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Running a business

Company cars: The pros and cons

A company car scheme: will it propel your business into the fast lane with happy, motivated employees, or send your balance sheet into a spin? There are pros and cons when providing company cars, so it’s wise to weigh up everything before making a decision.

Advantages of a company car scheme

Company cars can be a very attractive perk for staff as they’re a highly popular and visible reward. They give colleagues something to aspire to and may also attract new talent.

There are also several benefits for your business. You could turn your fleet into rolling billboards by having your logo or other company imagery and information painted across them. Even when the vehicle is parked, it’s still working for you, promoting your brand and raising visibility. A smart, clean vehicle also enhances an employee’s professional image when meeting with clients.

Having a company car is also very convenient – employees can easily travel to meetings without having to wait around for taxis. If you have invested in vans or utes, you can also use them for any delivery needs, saving on hire costs.

Businessman standing next to car

Costs of a company car scheme

Despite these advantages, providing a company car doesn’t just mean handing over the keys and being done with it. It means you as the employer are now ultimately responsible for a fleet of vehicles, which costs time and money to manage.

You will have to pay for the registration and insurance, as the car is ultimately owned by your company.

It’s also usual for all costs associated with damage to a company vehicle to be the responsibility of the company. You may have an excess provision for the driver, depending on your insurance contract. But unless you have made other arrangements, it’s down to you if the car is damaged.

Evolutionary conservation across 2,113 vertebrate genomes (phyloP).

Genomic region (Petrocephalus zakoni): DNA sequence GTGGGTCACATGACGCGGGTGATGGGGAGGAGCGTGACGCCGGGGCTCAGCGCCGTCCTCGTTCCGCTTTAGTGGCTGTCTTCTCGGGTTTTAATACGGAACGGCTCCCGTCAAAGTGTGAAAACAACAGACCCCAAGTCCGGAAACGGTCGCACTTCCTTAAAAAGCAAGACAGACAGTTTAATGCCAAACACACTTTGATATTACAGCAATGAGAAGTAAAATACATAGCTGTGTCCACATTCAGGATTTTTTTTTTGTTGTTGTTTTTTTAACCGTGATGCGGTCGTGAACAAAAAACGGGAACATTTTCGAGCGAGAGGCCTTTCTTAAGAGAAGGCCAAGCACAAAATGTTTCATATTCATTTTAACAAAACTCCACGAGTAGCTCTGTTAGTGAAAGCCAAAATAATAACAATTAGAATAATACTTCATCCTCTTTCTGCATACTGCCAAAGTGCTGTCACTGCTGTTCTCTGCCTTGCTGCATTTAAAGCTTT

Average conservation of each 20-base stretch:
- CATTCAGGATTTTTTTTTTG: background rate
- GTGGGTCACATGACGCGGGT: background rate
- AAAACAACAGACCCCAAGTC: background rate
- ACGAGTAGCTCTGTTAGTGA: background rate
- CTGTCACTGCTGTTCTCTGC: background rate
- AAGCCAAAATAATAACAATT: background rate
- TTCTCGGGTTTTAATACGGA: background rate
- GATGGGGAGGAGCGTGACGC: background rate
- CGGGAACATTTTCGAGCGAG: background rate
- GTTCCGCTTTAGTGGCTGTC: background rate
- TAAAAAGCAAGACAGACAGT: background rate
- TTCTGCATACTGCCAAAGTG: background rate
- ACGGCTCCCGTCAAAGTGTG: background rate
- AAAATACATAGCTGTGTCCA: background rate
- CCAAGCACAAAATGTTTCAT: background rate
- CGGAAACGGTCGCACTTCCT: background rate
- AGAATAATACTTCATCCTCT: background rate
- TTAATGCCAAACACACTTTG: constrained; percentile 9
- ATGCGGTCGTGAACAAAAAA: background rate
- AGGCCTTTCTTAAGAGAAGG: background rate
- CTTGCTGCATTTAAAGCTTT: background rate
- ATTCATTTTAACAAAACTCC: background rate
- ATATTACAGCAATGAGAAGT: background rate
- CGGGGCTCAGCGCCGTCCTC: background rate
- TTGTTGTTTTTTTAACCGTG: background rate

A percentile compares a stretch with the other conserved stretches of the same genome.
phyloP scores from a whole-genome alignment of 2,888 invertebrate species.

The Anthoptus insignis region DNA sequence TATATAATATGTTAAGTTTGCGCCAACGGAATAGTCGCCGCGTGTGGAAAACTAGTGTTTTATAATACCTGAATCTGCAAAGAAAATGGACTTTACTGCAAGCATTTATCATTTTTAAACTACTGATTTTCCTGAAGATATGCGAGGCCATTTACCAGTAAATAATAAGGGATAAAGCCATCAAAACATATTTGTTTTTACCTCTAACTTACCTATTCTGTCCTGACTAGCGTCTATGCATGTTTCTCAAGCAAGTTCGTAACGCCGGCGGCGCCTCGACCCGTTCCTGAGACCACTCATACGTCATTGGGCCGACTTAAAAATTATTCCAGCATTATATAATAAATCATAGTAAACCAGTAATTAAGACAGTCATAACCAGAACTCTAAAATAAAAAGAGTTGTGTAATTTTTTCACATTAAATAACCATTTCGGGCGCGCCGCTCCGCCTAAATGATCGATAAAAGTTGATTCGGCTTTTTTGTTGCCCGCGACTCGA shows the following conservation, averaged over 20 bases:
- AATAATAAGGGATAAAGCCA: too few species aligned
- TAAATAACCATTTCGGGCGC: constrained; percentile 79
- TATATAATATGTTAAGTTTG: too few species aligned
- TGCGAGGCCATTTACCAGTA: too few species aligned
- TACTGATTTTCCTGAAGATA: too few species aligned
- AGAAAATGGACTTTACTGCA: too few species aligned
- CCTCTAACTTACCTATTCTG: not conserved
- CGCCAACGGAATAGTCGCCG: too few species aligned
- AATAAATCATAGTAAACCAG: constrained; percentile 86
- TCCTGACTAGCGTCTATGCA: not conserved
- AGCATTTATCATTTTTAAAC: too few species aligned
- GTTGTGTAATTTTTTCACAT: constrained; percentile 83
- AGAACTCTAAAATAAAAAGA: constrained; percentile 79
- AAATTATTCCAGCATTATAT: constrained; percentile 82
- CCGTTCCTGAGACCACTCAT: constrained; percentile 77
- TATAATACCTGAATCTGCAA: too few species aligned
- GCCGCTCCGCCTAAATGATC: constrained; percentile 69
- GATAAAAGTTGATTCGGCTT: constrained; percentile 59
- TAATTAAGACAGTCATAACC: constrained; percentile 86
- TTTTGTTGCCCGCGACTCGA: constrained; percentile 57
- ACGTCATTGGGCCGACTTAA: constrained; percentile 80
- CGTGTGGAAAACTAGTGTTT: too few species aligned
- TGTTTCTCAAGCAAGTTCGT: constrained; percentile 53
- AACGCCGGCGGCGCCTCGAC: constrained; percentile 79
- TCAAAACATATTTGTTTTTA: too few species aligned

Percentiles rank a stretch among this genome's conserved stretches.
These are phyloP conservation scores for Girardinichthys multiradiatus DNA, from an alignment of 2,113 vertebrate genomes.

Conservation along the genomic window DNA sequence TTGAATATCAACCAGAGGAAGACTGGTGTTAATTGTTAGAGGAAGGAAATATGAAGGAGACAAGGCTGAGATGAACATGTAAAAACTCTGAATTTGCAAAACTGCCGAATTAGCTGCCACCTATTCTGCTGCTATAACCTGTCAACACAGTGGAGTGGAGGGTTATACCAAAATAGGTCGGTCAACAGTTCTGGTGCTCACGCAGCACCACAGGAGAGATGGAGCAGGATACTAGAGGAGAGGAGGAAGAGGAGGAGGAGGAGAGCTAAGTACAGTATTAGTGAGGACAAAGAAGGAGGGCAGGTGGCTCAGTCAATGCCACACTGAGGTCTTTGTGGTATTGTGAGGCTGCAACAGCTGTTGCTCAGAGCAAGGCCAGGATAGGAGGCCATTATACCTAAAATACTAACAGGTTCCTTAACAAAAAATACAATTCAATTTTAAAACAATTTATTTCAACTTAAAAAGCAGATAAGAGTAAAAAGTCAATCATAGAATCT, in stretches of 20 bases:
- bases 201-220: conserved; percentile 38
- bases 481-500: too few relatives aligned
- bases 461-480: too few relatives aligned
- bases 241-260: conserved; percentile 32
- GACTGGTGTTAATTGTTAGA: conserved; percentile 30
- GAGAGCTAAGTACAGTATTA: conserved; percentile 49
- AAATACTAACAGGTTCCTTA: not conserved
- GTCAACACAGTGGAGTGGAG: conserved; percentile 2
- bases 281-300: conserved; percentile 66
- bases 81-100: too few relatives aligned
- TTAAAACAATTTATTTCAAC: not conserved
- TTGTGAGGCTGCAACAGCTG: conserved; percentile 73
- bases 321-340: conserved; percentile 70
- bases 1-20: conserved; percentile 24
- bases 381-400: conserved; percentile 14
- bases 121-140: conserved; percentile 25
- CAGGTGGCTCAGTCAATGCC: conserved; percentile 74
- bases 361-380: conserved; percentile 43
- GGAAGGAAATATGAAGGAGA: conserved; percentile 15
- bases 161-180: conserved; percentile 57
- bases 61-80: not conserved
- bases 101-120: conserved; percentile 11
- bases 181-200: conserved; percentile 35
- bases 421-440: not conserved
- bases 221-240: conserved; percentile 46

Company car tax issues

There are also tax issues associated with providing vehicles. In most cases, you’ll have to pay fringe benefits tax (FBT).

That’s because a company car is nearly always considered a fringe benefit by the ATO if it’s also used for private use. “Private use” generally includes a vehicle being kept at the employee’s home, even if they only use it for work purposes and don’t have permission to use it privately. There are some rare exceptions, but in most cases FBT will apply.

Also note that as an employer, you still have to pay FBT if the vehicle is provided by a third party, for example if one of your business partners is a car dealer. If the employee receives the benefit in their capacity as an employee, it’s liable.

Novated leases: another option

One possible option is novated leasing – a potentially cost-effective alternative to managing a fleet of company vehicles. A novated lease involves a three-way agreement between the employer, the employee and a leasing company. The employer makes the lease payments out of the employee’s pre-tax income, thereby reducing their taxable income.

Unlike with company cars, the business doesn’t have to assume any risk and the employee vehicles are off the balance sheet. But you still may be able to access volume discounts if you have many vehicles under the scheme.

If you do introduce a company car scheme, it’s important to draw up a clear policy and sign a contract with each employee detailing the conditions. These may include who is responsible for running costs and maintenance issues, what the vehicle can be used for (business only or private use as well), as well as if any additional drivers are allowed, such as the employee’s spouse.

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